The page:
Major Bibliographical References

A standard bibliographical style is used to cite sources including books, magazine articles, maps, atlases, historic photographs, local histories, studies on soils and vegetation, archeological reports, and geological studies. References to oral histories should give the date of the interview and the name and affiliation of both the person being interviewed and the interviewer. Collections of photographs, oral history tapes or transcripts, personal records, and maps that are not available in published sources should be cited by name and location.


Boundaries are described as accurately as possible using metes and bounds, legal descriptions, tax parcel numbers, lines and sections on USGS maps, or lines on a map drawn to a scale no smaller than 1 inch = 200 feet. See Defining the Edges of a Rural Landscape.


A detailed sketch map is required for all properties meeting the definition of historic district. The map indicates the boundaries of the property and locates the principal landscape characteristics. Buildings and structures, circulation networks, major land uses, archeological sites, prominent natural features, and large areas of vegetation should be marked on the map. Each building, structure, object, and site that is substantial in size, scale, or importance should be labeled by name, number, or other symbol, and marked as contributing or noncontributing. Refer to the section Documentation of Landscape Characteristics for additional guidance.

For properties with large acreage, several maps drawn to different scales may be used in place of one overall sketch map. A small-scale map, such as a USGS topographic map in the 1:24,000 series, could cover the overall property and indicate boundaries and principal areas of land use, natural features, circulation networks, isolated buildings and structures, and clusters. Maps drawn to a larger scale, for example, 1 inch = 200 feet, could then show the location of buildings, structures, and other features within each cluster. Large-scale maps should be cross- referenced as inserts to the area map.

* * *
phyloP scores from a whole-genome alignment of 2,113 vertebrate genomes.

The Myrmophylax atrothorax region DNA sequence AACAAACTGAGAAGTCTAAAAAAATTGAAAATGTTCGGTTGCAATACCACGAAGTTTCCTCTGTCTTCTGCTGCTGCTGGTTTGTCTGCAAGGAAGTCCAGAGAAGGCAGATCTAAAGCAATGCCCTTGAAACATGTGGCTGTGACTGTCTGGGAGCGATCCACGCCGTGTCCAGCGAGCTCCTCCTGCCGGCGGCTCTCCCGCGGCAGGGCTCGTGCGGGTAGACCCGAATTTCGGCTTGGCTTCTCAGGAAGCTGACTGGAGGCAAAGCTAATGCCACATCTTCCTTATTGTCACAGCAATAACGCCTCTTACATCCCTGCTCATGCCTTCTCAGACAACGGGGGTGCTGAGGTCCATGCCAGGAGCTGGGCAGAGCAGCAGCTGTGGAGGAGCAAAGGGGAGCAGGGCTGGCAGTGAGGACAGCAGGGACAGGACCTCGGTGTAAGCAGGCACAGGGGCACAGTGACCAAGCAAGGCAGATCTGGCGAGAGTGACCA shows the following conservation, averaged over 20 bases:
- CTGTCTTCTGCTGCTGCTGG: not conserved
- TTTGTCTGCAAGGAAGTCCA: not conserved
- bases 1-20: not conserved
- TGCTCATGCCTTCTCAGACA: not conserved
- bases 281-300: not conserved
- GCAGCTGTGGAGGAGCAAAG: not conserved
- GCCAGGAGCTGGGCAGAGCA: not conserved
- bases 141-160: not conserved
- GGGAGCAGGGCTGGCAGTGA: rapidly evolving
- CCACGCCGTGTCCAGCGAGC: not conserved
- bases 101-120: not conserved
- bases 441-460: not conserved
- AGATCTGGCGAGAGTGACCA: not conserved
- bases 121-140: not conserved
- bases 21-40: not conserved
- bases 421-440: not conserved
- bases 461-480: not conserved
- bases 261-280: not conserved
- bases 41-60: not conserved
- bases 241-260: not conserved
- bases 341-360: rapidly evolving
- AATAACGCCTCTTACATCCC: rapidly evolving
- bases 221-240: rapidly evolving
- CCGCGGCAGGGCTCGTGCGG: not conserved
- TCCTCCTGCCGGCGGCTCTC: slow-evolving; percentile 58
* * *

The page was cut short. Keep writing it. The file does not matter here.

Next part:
Separate maps may also be used to locate archeological sites, land use areas, road systems or other transportation systems, and buildings and structures. A series of maps may show the evolution of the property at various periods of time.


Representative views of historic and nonhistoric land areas and landscape characteristics, as well as buildings, structures, and clusters, must be submitted with the registration form. Copies of historical photographs, engravings, and illustrations may also be included. Contemporary photographs taken from the vantage point of historical photographs may supplement the written description of land changes.